Pairwise-comparison dominance, denoted , means that the probability that that yields a better outcome than is larger than the other way around: . For example, .

Downward-lexicographic dominance, denoted , means that has a larger probability than of returning the best outcome, or both and have the same probability to return the best outcome but has a larger probability than of returning the second-best best outcome, etc. Upward-lexicographic dominance is defined analogously based on the probability to return the worst outcomes. See lexicographic dominance.

Other stochastic orders[edit]

Hazard rate order[edit]

The hazard rate of a non-negative random variable with absolutely continuous distribution function and density function is defined as

Given two non-negative variables and with absolutely continuous distribution and , and with hazard rate functions and , respectively, is said to be smaller than in the hazard rate order (denoted as ) if

for all ,

or equivalently if

is decreasing in .

Likelihood ratio order[edit]

Let and two continuous (or discrete) random variables with densities (or discrete densities) and , respectively, so that increases in over the union of the supports of and ; in this case, is smaller than in the likelihood ratio order ().

Variability orders[edit]

If two variables have the same mean, they can still be compared by how "spread out" their distributions are. This is captured to a limited extent by the variance, but more fully by a range of stochastic orders.[citation needed]

Convex order[edit]

Convex order is a special kind of variability order. Under the convex ordering, is less than if and only if for all convex , .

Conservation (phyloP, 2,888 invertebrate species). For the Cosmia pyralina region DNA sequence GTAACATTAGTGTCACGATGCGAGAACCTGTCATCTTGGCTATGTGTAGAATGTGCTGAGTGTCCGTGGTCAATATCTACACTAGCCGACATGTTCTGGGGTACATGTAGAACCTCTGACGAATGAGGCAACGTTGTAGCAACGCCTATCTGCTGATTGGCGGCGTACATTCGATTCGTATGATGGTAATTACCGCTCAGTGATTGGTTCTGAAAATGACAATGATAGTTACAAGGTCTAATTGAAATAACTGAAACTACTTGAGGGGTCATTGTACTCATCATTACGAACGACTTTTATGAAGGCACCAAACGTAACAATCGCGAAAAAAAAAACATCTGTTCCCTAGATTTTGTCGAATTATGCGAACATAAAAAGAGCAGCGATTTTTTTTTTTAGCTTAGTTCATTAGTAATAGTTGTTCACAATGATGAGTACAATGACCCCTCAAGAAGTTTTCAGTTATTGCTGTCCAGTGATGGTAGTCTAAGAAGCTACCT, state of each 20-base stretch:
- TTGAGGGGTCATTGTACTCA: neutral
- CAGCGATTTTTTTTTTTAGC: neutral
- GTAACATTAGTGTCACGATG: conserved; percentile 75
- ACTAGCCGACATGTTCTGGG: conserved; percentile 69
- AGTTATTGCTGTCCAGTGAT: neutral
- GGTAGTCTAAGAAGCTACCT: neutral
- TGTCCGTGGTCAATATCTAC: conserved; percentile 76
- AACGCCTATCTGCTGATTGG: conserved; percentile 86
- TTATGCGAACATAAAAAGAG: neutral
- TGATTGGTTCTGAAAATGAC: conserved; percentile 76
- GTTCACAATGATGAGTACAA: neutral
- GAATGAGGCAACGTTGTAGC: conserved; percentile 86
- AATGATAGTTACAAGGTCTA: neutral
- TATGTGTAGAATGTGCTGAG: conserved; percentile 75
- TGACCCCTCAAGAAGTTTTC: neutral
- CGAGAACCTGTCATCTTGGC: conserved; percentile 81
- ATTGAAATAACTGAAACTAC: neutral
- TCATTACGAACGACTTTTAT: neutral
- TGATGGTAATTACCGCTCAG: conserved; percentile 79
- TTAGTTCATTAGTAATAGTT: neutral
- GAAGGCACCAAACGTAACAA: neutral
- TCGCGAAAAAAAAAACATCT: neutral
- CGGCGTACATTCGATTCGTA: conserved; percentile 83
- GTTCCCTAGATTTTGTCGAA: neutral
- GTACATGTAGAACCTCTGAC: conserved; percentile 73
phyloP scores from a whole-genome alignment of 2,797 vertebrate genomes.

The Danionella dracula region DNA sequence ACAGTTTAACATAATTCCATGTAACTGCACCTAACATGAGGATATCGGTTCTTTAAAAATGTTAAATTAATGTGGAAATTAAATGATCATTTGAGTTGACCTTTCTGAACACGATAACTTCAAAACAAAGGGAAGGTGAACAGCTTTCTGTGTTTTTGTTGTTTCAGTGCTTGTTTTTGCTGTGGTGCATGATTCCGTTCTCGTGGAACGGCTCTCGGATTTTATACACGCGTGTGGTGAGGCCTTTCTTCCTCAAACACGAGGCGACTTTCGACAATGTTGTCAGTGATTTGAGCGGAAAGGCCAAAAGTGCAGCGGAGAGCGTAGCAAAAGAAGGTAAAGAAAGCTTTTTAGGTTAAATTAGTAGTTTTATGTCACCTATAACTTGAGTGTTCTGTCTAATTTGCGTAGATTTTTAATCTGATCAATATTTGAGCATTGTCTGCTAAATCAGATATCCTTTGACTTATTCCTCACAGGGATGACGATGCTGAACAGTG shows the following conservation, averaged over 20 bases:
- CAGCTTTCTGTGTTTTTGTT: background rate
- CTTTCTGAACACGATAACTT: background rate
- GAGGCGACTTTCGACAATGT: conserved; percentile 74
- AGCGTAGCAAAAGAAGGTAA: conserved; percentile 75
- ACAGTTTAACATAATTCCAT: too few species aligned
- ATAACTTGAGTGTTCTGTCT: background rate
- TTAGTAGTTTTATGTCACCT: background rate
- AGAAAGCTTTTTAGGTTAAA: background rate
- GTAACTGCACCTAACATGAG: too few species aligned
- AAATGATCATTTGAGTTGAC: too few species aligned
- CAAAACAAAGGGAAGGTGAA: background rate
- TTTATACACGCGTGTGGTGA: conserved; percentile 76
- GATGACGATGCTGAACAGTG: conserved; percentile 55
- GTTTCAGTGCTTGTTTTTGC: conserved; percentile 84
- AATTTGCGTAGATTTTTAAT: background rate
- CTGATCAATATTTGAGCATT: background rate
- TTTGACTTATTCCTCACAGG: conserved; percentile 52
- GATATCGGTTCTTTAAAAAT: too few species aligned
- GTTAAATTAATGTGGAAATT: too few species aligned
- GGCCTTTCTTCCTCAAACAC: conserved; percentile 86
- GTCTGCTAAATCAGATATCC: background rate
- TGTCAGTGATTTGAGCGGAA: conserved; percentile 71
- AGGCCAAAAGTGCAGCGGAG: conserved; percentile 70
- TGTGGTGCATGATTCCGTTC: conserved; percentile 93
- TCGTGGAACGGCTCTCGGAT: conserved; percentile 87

Laplace transform order[edit]

Laplace transform order compares both size and variability of two random variables. Similar to convex order, Laplace transform order is established by comparing the expectation of a function of the random variable where the function is from a special class: . This makes the Laplace transform order an integral stochastic order with the generator set given by the function set defined above with a positive real number.

Realizable monotonicity[edit]

Considering a family of probability distributions on partially ordered space indexed with (where is another partially ordered space, the concept of complete or realizable monotonicity may be defined. It means, there exists a family of random variables on the same probability space, such that the distribution of is and almost surely whenever . It means the existence of a monotone coupling. See[5]

See also[edit]


  1. ^ Perrakis, Stylianos (2019). Stochastic Dominance Option Pricing. Palgrave Macmillan, Cham. doi:10.1007/978-3-030-11590-6_1. ISBN 978-3-030-11589-0.
  2. ^ Definition 2.3 in Thibaut Lux, Antonin Papapantoleon: "Improved Fréchet-Hoeffding bounds for d-copulas and applications in model-free finance." Annals of Applied Probability 27, 3633-3671, 2017
  3. ^ Alfred Müller, Dietrich Stoyan: Comparison methods for stochastic models and risks. Wiley, Chichester 2002, ISBN 0-471-49446-1, S. 2.
  4. ^ Felix Brandt (2017-10-26). "Roling the Dice: Recent Results in Probabilistic Social Choice". In Endriss, Ulle (ed.). Trends in Computational Social Choice. ISBN 978-1-326-91209-3.
  5. ^ Stochastic Monotonicity and Realizable Monotonicity James Allen Fill and Motoya Machida, The Annals of Probability, Vol. 29, No. 2 (Apr., 2001), pp. 938-978, Published by: Institute of Mathematical Statistics, Stable URL:


  • M. Shaked and J. G. Shanthikumar, Stochastic Orders and their Applications, Associated Press, 1994.
  • E. L. Lehmann. Ordered families of distributions. The Annals of Mathematical Statistics, 26:399–419, 1955.